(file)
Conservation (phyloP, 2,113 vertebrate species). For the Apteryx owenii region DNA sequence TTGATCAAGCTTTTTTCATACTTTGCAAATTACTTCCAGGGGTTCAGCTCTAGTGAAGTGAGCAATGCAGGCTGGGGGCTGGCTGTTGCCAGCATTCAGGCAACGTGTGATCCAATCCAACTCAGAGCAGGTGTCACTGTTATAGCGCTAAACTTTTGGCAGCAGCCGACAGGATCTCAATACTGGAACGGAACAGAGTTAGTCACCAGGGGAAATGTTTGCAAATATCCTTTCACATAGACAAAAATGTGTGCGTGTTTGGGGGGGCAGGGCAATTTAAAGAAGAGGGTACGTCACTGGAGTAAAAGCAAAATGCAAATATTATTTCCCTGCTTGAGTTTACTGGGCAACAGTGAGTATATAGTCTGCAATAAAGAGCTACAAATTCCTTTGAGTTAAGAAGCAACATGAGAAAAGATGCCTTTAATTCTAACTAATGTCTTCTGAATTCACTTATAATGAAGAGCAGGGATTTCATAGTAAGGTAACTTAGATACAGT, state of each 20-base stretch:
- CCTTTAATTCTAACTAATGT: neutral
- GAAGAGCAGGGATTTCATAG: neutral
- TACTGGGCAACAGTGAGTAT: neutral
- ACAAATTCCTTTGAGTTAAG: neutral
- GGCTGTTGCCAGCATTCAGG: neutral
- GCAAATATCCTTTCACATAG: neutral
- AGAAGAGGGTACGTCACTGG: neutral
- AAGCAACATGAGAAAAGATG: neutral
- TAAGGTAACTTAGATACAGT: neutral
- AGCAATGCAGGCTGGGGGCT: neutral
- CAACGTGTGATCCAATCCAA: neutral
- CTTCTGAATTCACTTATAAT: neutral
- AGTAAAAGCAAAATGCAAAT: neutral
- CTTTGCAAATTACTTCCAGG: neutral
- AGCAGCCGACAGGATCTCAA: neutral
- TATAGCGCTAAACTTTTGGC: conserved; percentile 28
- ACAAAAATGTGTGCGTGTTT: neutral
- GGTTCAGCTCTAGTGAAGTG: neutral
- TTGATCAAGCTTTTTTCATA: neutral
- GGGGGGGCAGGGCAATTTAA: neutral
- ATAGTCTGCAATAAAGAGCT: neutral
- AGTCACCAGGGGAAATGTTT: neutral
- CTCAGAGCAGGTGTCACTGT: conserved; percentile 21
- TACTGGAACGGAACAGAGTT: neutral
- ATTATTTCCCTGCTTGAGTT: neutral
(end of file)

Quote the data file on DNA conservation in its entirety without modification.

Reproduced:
Conservation (phyloP, 2,113 vertebrate species). For the Apteryx owenii region DNA sequence TTGATCAAGCTTTTTTCATACTTTGCAAATTACTTCCAGGGGTTCAGCTCTAGTGAAGTGAGCAATGCAGGCTGGGGGCTGGCTGTTGCCAGCATTCAGGCAACGTGTGATCCAATCCAACTCAGAGCAGGTGTCACTGTTATAGCGCTAAACTTTTGGCAGCAGCCGACAGGATCTCAATACTGGAACGGAACAGAGTTAGTCACCAGGGGAAATGTTTGCAAATATCCTTTCACATAGACAAAAATGTGTGCGTGTTTGGGGGGGCAGGGCAATTTAAAGAAGAGGGTACGTCACTGGAGTAAAAGCAAAATGCAAATATTATTTCCCTGCTTGAGTTTACTGGGCAACAGTGAGTATATAGTCTGCAATAAAGAGCTACAAATTCCTTTGAGTTAAGAAGCAACATGAGAAAAGATGCCTTTAATTCTAACTAATGTCTTCTGAATTCACTTATAATGAAGAGCAGGGATTTCATAGTAAGGTAACTTAGATACAGT, state of each 20-base stretch:
- CCTTTAATTCTAACTAATGT: neutral
- GAAGAGCAGGGATTTCATAG: neutral
- TACTGGGCAACAGTGAGTAT: neutral
- ACAAATTCCTTTGAGTTAAG: neutral
- GGCTGTTGCCAGCATTCAGG: neutral
- GCAAATATCCTTTCACATAG: neutral
- AGAAGAGGGTACGTCACTGG: neutral
- AAGCAACATGAGAAAAGATG: neutral
- TAAGGTAACTTAGATACAGT: neutral
- AGCAATGCAGGCTGGGGGCT: neutral
- CAACGTGTGATCCAATCCAA: neutral
- CTTCTGAATTCACTTATAAT: neutral
- AGTAAAAGCAAAATGCAAAT: neutral
- CTTTGCAAATTACTTCCAGG: neutral
- AGCAGCCGACAGGATCTCAA: neutral
- TATAGCGCTAAACTTTTGGC: conserved; percentile 28
- ACAAAAATGTGTGCGTGTTT: neutral
- GGTTCAGCTCTAGTGAAGTG: neutral
- TTGATCAAGCTTTTTTCATA: neutral
- GGGGGGGCAGGGCAATTTAA: neutral
- ATAGTCTGCAATAAAGAGCT: neutral
- AGTCACCAGGGGAAATGTTT: neutral
- CTCAGAGCAGGTGTCACTGT: conserved; percentile 21
- TACTGGAACGGAACAGAGTT: neutral
- ATTATTTCCCTGCTTGAGTT: neutral